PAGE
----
That the NCAA has cracked down on college athletic programs which use "hostile and abusive" Native American nicknames is not fresh news. They've been doing it since 2005, and several schools have abided by the rules since.
One that hasn't is the University of North Dakota, wrapped in an awkward battle between NCAA interests and state politics. The North Dakota legislature passed a law in 2011 stating that the school must keep their Fighting Sioux moniker, while the NCAA has said they must get rid of it or face sanctions.
North Dakota's men and women's hockey programs have donned their well-known green-and-black Sioux jerseys to date without interruption, but now that it's tournament season, it's time to face those sanctions.
Back in Feb., the NCAA stated the following, via CNN:
The NCAA said Wednesday the "university is subject to the terms of the policy if it uses the logo and nickname."
"Those terms include not being able to host NCAA championship events and a prohibition against using the nickname and imagery on uniforms for student-athletes, along with cheerleaders, (the) mascot or band members, in any NCAA championships," said Erik Christianson, NCAA director of media relations, in a statement.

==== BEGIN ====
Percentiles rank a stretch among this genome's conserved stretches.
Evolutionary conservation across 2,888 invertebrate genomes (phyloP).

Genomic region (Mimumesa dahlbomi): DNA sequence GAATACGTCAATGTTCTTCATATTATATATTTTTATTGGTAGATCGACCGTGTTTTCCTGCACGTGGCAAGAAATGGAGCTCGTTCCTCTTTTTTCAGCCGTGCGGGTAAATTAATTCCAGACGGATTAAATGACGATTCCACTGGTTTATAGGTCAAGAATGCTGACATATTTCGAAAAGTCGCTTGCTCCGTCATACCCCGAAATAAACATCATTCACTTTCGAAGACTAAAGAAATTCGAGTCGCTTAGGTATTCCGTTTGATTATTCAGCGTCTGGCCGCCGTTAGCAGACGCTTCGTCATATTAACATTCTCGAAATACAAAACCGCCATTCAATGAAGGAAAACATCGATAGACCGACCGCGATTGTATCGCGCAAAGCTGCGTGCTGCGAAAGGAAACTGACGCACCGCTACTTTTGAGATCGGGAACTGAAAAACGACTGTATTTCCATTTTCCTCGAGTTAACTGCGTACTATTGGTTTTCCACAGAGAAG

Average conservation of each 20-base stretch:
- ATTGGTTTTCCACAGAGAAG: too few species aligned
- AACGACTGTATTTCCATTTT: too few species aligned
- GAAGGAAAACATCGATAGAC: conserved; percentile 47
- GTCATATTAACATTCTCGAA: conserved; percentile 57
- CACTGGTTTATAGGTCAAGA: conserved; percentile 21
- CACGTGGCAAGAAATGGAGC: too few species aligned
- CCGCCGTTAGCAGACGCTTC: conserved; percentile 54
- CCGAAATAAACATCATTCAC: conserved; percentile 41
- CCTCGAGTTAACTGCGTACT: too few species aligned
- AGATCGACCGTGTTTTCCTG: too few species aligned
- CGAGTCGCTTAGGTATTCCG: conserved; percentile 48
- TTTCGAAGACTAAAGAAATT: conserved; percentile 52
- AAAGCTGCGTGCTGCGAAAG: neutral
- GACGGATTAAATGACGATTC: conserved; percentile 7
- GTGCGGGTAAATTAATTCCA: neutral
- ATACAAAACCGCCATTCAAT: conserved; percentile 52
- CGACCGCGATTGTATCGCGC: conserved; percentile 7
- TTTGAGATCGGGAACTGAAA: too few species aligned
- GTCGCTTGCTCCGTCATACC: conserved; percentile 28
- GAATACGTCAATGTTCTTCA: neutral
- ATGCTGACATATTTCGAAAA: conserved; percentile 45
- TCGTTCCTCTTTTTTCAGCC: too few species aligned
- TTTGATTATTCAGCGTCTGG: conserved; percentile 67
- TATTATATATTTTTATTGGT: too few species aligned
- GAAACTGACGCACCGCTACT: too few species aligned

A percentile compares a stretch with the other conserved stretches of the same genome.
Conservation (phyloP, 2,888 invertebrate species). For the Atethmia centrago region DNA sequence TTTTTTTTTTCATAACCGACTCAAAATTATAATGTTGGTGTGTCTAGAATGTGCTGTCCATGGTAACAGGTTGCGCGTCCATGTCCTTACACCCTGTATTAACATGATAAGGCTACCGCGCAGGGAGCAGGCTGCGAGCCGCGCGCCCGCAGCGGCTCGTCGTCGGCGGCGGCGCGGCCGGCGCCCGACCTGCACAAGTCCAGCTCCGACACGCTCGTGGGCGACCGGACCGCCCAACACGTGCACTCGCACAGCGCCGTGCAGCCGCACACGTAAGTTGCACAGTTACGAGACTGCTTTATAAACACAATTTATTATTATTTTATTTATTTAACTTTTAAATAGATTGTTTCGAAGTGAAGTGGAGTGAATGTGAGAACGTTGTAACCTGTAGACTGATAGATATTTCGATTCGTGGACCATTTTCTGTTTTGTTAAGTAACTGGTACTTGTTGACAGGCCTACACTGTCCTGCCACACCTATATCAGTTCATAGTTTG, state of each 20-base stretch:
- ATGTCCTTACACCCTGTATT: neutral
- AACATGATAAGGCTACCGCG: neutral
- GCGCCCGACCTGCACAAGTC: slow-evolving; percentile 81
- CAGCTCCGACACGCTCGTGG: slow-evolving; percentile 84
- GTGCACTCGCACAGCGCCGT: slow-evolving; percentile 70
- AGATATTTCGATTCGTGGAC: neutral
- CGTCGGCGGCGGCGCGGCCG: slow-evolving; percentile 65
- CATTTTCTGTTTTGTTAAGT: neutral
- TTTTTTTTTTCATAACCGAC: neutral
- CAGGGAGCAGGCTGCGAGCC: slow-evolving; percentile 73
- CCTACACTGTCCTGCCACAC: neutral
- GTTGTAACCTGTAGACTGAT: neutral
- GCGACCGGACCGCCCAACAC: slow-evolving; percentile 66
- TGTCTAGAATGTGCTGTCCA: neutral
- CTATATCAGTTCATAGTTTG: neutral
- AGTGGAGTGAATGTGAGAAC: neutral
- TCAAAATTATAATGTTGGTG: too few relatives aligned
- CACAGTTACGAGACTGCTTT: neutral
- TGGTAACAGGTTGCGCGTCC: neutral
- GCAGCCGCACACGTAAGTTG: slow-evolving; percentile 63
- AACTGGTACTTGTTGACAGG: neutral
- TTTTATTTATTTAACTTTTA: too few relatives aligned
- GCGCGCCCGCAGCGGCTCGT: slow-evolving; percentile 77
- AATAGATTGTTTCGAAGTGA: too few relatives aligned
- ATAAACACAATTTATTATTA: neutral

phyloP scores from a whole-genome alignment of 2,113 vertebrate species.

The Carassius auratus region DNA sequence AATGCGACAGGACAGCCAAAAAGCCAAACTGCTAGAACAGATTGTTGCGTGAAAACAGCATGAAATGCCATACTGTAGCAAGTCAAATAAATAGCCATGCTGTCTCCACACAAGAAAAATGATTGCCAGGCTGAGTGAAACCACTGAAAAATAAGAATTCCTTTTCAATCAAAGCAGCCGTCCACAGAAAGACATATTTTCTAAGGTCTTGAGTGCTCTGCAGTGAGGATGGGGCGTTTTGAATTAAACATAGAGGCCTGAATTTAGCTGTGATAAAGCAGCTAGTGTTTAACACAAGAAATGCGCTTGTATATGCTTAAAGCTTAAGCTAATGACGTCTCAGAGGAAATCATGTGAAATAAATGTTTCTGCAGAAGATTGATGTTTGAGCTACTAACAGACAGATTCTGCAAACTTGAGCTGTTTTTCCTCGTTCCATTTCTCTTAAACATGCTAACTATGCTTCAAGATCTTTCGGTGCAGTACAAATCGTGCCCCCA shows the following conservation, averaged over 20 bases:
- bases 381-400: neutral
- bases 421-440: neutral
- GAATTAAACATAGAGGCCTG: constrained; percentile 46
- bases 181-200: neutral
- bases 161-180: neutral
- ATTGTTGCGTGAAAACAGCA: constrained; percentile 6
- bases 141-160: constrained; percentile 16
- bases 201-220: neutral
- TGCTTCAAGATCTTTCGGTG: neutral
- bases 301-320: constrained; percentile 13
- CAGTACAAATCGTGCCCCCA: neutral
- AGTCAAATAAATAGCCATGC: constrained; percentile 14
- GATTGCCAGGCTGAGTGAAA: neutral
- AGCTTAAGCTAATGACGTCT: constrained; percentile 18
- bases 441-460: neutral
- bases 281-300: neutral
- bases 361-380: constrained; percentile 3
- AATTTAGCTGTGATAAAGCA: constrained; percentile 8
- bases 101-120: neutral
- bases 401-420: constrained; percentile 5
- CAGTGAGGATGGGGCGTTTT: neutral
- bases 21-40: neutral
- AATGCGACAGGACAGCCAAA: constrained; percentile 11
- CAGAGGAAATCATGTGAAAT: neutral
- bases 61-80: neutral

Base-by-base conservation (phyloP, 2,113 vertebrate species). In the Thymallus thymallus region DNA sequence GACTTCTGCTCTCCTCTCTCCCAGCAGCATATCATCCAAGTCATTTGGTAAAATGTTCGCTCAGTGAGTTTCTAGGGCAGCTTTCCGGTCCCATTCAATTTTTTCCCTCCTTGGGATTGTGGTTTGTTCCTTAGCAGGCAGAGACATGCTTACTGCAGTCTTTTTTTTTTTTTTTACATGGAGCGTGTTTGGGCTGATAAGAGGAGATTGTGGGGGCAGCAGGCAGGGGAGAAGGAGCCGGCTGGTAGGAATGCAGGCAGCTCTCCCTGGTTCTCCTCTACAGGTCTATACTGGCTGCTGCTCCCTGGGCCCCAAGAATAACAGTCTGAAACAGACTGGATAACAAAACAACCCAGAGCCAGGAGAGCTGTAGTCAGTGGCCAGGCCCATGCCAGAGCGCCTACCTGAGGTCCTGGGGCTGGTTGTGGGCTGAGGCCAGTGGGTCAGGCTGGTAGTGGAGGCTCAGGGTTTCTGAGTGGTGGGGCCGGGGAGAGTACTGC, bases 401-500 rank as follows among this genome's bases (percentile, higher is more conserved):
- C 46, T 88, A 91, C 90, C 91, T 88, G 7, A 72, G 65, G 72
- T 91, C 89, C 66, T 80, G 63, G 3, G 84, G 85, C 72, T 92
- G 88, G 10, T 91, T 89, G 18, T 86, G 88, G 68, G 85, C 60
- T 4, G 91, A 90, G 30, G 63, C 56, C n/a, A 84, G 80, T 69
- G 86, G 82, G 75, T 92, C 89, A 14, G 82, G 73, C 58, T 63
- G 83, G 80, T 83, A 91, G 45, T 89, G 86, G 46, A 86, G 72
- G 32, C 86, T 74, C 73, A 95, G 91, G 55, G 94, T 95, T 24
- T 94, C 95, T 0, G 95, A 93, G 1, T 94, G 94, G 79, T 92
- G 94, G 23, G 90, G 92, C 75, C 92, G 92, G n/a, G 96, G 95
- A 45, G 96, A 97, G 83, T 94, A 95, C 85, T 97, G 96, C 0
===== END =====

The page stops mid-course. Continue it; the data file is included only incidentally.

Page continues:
North Dakota has a shot at a national title in men's hockey. They're certainly not going to drop out of the NCAA tournament over a nickname, so they're simply dealing with the sanctions they've been handed. No hosting tournaments. No displaying the logo during tournaments.
So, here we are. North Dakota will play Western Michigan on Saturday afternoon in St. Paul, Minn. They'll do it in green, white and black jerseys just like they have all season long. Those jerseys just won't say Fighting Sioux. They won't be introduced as the Fighting Sioux, even though they are still the Fighting Sioux.